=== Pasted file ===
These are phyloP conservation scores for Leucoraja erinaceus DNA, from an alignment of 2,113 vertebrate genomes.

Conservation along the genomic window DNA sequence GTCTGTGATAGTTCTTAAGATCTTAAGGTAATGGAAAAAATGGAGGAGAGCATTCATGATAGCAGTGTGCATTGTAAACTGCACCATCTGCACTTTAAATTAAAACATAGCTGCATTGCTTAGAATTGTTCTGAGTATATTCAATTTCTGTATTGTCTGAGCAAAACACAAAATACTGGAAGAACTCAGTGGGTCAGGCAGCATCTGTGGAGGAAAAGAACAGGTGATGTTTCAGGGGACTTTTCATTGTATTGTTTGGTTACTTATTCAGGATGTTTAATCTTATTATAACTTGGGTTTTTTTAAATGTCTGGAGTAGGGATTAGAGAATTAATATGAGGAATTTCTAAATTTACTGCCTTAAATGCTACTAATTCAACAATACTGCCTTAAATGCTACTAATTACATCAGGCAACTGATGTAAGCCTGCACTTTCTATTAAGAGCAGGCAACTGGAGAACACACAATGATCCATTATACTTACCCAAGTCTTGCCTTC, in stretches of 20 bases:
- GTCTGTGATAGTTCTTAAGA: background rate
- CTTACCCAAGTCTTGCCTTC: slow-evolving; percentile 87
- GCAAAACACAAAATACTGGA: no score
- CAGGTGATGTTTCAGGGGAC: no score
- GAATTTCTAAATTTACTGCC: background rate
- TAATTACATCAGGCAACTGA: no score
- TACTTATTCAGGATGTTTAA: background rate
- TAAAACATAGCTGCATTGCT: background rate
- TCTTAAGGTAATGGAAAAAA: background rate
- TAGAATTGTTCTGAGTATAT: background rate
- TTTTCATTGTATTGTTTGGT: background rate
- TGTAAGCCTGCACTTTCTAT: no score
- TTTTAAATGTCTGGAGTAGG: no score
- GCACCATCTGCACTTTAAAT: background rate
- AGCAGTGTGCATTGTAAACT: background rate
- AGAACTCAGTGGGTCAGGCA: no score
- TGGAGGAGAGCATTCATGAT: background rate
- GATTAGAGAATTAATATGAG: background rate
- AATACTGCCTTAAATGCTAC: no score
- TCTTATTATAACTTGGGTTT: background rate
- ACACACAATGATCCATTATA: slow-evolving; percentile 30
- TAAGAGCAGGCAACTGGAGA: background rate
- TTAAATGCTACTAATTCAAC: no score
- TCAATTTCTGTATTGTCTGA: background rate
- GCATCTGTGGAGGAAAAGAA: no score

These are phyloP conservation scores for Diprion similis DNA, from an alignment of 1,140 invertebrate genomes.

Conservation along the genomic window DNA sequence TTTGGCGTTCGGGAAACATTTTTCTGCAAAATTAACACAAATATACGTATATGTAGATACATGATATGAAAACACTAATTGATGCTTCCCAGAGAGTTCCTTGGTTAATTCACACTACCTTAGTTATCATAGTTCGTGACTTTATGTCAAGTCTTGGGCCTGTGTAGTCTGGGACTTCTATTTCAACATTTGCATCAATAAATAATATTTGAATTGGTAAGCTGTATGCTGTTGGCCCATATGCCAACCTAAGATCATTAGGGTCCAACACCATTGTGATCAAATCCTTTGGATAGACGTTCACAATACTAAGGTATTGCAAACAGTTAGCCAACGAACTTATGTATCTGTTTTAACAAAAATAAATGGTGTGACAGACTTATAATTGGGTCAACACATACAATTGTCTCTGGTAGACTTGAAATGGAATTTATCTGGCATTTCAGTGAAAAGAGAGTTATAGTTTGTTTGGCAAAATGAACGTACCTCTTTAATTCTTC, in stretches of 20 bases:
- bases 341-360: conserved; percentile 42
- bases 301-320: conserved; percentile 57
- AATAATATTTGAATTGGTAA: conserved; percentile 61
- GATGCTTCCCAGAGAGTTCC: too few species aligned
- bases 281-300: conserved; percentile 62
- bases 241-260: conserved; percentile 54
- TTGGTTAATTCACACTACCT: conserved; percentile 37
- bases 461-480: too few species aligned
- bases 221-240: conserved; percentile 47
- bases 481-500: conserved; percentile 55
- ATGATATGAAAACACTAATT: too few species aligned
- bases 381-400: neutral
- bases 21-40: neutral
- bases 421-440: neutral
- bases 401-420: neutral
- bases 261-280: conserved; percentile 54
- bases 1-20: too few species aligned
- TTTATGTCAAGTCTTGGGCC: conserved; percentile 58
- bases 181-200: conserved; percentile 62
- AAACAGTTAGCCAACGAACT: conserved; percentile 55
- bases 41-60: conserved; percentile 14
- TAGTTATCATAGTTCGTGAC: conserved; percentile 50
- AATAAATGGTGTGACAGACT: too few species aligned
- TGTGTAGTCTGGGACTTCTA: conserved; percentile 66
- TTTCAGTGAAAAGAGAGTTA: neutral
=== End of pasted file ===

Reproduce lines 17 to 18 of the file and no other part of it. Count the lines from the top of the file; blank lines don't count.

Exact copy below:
- AGCAGTGTGCATTGTAAACT: background rate
- AGAACTCAGTGGGTCAGGCA: no score